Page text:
There are small Christian groups in the United States whose members sincerely believe that only they are going to Heaven, while the remaining 99.999% of the people alive on the Earth today will all end up in Hell or annihilation.

So we are faced with a strange situation in which members of "Church A" in a given city can believe that they are OK, but that most of the membership in "Church B" down the street are probably going to Hell. Meanwhile, the folks in "Church B" think that they are mostly destined for Heaven, but that most of the members in "Church A" will reside permanently in Hell after they die.

Meanwhile, members of Church A and B may both think that most of the Christians in other denominations are destined for Hell, along with most or all of the memberships of:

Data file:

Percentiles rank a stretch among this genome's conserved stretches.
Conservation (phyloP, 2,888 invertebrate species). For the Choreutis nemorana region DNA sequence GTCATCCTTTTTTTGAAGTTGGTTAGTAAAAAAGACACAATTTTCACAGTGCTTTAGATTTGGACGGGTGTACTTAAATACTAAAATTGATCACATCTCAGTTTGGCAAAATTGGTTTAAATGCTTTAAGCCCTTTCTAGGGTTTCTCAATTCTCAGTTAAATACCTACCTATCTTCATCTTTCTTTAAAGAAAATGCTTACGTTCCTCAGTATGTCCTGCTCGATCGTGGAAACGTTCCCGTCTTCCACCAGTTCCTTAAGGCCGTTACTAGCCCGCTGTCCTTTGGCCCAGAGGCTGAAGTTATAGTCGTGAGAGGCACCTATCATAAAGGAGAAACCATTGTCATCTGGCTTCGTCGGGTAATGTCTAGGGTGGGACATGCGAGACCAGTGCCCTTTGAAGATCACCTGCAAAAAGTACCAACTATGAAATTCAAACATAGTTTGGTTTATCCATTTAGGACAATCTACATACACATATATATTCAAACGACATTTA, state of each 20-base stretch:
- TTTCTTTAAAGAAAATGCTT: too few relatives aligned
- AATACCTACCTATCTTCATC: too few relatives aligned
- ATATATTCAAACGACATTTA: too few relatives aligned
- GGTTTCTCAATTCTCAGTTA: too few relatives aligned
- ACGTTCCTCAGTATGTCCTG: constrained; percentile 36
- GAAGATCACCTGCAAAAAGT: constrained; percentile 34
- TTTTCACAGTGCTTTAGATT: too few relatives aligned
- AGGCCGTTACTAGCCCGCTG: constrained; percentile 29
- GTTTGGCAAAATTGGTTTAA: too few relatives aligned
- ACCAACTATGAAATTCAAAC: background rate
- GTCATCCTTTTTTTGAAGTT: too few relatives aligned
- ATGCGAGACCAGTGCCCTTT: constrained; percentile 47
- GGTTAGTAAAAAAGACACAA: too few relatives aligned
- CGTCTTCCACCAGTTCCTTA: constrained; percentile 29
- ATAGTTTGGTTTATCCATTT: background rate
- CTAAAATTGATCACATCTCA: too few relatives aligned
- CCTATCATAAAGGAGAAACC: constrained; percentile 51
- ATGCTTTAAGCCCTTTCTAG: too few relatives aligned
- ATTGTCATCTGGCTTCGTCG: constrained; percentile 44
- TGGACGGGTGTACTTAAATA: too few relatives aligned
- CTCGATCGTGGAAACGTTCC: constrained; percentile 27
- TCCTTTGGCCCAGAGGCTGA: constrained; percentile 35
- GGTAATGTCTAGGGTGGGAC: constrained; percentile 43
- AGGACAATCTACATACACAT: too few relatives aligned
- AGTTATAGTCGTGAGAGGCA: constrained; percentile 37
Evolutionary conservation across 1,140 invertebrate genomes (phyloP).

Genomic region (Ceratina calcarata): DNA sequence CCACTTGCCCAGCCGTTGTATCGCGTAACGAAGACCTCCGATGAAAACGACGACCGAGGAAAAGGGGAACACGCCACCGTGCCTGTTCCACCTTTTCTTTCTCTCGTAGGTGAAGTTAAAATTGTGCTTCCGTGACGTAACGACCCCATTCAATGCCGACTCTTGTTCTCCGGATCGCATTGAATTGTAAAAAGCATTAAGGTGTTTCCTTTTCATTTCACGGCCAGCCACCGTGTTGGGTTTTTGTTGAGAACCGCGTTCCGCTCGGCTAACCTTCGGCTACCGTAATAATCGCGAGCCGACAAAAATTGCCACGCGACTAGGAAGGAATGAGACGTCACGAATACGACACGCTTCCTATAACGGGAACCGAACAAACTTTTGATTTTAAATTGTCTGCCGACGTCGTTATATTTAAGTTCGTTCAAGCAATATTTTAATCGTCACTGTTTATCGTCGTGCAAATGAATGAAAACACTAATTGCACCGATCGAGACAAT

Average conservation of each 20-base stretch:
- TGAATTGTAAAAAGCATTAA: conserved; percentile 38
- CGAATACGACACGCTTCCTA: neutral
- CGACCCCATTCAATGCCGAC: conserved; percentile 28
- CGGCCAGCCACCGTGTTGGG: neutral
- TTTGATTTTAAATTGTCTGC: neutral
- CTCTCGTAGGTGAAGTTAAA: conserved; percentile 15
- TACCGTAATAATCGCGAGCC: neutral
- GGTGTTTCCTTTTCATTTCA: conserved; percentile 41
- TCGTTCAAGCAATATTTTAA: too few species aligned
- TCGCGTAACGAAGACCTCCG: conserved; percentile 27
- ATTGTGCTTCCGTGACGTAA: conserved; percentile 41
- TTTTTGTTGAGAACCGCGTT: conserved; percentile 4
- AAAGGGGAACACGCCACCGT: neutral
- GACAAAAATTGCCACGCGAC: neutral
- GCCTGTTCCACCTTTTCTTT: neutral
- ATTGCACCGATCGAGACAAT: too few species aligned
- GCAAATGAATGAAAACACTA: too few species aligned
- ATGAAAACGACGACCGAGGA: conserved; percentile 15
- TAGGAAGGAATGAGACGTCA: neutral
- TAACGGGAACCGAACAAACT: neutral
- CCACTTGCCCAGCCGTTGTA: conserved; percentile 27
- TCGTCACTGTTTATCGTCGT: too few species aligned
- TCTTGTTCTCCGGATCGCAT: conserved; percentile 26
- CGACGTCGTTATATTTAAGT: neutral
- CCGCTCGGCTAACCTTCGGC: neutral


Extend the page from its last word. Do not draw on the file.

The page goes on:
Meanwhile many --perhaps most -- members of those non-Christian religions are certain that everyone other than themselves, including most or all Christians, are going to experience extreme unpleasantness after death.

This, of course, is a ridiculous situation. It causes some Agnostics and Atheists to conclude that if God really exists and cares about humans, that God would inform all humanity which is the "correct" religion. Since God doesn't do this, some Agnostics and Atheists use this as a proof to support their lack of a solid belief in God.

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What does the Bible say about the criterion or criteria for salvation?

The Christian Scriptures appear to be ambiguous about the criteria for salvation. Unfortunately, for an people who believe in the existence of Hell, salvation is perhaps the most important topic affecting the rest of their life. Such believers urgently need certainty concerning their personal fate and those of their family and friends. And that certainty begins with confidence in knowing the criteria for salvation.